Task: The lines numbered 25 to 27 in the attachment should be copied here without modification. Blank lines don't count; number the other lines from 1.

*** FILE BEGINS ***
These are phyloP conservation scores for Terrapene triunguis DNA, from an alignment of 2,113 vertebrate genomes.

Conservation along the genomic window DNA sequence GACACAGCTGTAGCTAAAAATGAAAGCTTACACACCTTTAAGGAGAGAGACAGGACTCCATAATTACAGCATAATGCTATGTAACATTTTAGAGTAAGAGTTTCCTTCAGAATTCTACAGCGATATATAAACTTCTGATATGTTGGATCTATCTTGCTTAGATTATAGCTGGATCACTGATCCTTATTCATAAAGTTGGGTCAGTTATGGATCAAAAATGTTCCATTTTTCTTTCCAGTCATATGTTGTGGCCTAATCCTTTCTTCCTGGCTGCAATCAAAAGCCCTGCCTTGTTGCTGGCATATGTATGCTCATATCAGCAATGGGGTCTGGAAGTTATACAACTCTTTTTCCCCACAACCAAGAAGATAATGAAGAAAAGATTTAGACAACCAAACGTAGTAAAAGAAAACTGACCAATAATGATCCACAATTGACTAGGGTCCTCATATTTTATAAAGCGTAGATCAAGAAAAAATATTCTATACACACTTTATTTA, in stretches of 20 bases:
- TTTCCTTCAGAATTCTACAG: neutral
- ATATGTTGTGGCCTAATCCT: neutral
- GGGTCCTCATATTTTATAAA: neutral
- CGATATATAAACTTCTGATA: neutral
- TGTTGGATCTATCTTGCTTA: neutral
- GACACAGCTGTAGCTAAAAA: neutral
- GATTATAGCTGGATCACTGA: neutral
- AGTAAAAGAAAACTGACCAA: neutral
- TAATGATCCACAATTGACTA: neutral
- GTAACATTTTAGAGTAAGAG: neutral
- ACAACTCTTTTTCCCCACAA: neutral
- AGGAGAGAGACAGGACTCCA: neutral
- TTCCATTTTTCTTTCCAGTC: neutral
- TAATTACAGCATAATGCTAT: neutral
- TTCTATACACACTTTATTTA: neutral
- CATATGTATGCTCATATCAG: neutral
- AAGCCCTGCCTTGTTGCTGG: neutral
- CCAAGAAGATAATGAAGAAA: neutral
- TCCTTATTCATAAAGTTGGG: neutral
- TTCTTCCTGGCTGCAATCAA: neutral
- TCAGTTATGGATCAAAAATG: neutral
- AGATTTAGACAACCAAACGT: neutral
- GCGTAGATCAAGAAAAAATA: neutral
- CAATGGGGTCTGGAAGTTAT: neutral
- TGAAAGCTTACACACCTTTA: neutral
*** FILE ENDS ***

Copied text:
- GCGTAGATCAAGAAAAAATA: neutral
- CAATGGGGTCTGGAAGTTAT: neutral
- TGAAAGCTTACACACCTTTA: neutral